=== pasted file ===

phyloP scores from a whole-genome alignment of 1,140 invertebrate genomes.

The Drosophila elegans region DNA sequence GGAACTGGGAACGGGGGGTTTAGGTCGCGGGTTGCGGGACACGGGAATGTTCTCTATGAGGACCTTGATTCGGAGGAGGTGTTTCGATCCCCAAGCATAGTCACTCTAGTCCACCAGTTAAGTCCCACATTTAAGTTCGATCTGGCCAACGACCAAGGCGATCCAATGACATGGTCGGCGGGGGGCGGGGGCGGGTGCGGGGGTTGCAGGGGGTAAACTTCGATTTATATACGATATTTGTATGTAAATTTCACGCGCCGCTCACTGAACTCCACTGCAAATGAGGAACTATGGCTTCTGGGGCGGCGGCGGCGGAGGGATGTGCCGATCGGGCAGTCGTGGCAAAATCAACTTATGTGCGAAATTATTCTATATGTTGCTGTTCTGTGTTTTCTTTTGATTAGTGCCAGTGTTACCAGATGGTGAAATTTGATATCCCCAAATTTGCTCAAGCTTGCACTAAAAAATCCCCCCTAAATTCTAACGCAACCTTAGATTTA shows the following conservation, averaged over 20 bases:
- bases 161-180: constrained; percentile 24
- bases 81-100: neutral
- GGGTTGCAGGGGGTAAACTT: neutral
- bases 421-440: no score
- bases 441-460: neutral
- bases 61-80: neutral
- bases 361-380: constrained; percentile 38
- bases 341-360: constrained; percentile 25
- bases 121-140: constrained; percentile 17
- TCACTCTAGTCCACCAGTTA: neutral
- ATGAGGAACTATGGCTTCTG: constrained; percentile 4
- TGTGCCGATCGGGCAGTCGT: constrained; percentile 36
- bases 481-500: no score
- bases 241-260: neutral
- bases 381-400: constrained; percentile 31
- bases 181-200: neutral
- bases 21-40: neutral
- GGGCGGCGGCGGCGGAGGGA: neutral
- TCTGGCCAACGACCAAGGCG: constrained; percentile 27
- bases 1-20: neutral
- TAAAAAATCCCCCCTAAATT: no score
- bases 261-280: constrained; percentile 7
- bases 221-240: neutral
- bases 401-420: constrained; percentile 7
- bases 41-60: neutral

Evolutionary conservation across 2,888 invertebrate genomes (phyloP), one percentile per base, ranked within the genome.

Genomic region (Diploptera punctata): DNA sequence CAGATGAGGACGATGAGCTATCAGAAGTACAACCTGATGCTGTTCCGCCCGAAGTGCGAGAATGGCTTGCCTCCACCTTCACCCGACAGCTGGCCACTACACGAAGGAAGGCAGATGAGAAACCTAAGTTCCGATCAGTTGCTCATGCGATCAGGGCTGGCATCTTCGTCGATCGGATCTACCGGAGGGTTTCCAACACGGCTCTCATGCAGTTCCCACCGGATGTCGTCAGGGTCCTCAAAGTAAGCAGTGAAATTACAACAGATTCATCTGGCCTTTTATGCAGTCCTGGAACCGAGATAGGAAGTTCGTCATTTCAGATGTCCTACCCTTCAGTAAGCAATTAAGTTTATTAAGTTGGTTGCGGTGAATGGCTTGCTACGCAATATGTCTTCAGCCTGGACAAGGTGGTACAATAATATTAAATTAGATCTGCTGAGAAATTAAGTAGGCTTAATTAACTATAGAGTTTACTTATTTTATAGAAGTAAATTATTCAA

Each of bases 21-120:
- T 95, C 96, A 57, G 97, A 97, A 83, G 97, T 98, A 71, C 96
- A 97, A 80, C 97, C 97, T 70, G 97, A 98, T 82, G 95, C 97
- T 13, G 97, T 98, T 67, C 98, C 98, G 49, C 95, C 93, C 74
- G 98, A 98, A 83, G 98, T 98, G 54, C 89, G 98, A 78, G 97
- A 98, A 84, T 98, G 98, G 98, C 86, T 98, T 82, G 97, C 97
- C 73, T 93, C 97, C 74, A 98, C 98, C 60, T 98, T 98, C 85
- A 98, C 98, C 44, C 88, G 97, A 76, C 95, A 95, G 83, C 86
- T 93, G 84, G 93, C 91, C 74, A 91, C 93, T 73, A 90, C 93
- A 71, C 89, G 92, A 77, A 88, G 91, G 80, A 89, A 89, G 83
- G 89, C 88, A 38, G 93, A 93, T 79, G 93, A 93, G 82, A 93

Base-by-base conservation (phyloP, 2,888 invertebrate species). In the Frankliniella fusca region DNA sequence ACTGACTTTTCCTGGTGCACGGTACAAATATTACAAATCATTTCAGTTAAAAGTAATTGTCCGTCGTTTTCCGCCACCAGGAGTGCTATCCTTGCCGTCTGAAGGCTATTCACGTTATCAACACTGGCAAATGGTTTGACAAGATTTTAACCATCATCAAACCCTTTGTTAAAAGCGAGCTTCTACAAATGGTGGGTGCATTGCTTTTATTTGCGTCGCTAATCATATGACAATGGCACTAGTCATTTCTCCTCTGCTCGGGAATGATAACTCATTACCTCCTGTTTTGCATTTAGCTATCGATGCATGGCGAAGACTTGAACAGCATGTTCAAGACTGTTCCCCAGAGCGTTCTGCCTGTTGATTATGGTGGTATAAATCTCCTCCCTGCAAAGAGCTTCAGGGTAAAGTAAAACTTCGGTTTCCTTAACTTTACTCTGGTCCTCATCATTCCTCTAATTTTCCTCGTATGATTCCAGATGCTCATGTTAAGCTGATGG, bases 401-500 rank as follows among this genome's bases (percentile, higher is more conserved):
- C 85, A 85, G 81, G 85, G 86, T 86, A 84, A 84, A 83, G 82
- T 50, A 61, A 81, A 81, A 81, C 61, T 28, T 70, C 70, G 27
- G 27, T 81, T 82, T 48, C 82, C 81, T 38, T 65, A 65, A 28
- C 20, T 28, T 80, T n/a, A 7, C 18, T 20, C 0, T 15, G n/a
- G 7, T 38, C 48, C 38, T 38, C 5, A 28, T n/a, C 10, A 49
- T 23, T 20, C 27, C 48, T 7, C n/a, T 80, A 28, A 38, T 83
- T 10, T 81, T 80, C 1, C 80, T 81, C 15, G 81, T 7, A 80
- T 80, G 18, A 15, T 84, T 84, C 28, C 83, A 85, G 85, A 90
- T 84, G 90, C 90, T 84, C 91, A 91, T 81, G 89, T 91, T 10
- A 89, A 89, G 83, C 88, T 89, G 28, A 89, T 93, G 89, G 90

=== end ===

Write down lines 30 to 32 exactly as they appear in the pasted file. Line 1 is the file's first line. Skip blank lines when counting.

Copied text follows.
Each of bases 21-120:
- T 95, C 96, A 57, G 97, A 97, A 83, G 97, T 98, A 71, C 96
- A 97, A 80, C 97, C 97, T 70, G 97, A 98, T 82, G 95, C 97